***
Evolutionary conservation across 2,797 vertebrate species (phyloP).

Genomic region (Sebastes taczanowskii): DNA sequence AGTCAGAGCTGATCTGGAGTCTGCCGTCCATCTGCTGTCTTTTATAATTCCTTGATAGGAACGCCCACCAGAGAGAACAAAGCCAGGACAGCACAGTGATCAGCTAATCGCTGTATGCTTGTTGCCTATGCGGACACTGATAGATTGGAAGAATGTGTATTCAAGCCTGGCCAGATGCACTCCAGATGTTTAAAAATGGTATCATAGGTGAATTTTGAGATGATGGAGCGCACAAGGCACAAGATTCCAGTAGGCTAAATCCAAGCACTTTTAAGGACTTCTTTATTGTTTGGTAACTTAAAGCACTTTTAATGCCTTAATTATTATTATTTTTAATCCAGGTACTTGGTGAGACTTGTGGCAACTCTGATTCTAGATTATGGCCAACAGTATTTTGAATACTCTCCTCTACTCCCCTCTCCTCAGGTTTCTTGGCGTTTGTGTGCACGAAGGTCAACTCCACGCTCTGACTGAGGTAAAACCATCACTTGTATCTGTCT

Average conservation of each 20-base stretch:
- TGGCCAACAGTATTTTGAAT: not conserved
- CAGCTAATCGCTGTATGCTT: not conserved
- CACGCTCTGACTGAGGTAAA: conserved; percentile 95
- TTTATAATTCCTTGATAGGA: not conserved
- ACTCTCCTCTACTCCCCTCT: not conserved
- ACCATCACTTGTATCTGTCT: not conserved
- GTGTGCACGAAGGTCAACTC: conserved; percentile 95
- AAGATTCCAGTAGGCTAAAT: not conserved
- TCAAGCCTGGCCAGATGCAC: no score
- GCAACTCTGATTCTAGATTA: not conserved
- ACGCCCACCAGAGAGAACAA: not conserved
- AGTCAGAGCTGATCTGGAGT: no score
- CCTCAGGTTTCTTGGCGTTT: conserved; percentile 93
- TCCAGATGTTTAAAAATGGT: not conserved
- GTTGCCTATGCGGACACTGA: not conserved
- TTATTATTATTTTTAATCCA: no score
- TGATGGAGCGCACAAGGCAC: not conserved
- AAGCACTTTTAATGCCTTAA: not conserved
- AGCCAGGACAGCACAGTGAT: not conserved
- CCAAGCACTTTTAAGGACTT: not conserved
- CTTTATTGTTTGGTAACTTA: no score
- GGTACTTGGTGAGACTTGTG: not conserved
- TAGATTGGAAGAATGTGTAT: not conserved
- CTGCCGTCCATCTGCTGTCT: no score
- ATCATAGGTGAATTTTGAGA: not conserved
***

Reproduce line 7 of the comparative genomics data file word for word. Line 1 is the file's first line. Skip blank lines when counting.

- TTTATAATTCCTTGATAGGA: not conserved